I’d like to interrupt the intense debate over school funding and Initiative 42 for a moment to bring you my semi-annual column on how daft it is to elect our school superintendents.
State Superintendent Carey Wright and Board of Education officials at the recent state budget hearings said changing from elected to appointed superintendents remains a top legislative priority. But this appeared to go unnoticed by lawmakers on the budget committee. They were too busy trying to cajole agency heads into saying passage of Initiative 42 would cause layoffs, military base closures, tooth decay, a spike in teen pregnancy and generally sink the commonweal into pestilence and despair.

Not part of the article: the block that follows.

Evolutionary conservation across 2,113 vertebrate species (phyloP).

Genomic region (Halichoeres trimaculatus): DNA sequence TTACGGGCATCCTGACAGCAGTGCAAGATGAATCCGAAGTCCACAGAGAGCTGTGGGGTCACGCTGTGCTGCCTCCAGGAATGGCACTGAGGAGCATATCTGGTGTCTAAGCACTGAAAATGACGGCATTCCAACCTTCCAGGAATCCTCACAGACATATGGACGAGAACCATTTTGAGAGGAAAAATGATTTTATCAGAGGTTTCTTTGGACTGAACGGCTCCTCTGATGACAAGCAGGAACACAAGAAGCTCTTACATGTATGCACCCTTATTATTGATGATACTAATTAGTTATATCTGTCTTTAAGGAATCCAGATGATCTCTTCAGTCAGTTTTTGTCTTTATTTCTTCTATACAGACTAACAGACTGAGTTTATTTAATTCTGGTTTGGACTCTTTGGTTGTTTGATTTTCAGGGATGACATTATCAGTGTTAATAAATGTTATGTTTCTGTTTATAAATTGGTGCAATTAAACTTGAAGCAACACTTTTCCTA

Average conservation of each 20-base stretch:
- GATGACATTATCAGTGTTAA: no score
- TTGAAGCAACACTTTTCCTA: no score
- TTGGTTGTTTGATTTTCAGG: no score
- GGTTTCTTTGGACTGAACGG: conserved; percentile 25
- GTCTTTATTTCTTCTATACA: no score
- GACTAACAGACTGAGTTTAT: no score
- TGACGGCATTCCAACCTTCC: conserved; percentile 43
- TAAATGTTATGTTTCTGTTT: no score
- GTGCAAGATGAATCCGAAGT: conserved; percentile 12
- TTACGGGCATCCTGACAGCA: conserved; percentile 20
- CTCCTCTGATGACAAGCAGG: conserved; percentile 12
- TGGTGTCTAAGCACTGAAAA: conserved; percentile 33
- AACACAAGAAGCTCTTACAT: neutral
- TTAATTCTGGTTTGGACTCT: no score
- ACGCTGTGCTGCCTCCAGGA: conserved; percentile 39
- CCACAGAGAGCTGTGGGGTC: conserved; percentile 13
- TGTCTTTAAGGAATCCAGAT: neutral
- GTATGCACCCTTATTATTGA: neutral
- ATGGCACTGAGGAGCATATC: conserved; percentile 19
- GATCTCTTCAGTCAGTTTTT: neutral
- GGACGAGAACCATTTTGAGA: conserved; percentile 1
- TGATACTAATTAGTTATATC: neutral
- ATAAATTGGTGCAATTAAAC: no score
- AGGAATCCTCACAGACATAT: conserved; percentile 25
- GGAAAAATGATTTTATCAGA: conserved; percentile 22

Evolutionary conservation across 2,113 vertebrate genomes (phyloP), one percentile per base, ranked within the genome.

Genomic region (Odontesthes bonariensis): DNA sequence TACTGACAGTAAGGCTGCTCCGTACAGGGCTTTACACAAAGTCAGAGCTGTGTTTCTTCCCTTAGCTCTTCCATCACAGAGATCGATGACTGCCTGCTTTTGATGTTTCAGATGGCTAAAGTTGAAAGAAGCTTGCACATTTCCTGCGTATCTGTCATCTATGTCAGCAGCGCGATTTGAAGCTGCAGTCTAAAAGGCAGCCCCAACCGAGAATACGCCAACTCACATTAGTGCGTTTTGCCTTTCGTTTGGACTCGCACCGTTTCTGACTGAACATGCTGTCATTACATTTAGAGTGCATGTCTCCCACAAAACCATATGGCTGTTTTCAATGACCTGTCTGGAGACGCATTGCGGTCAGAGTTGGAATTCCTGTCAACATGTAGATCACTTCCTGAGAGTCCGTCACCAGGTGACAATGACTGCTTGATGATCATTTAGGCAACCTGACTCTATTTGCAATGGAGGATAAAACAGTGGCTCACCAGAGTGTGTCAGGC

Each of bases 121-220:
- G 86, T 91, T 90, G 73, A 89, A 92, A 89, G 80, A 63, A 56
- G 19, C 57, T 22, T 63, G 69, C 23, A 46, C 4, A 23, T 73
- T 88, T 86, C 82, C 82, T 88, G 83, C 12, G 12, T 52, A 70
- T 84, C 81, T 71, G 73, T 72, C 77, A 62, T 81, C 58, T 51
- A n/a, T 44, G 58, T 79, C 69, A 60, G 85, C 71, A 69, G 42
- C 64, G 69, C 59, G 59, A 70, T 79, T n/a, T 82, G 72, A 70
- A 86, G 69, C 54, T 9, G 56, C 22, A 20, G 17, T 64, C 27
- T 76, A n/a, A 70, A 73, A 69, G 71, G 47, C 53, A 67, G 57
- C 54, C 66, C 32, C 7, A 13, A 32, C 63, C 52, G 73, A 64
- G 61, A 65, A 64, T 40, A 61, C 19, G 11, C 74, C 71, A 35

Funding, or lack thereof, is, has been and probably will be the top issue for our public school system. But I posit that the problems caused by a system of elected superintendents pose the second-most clear and present danger.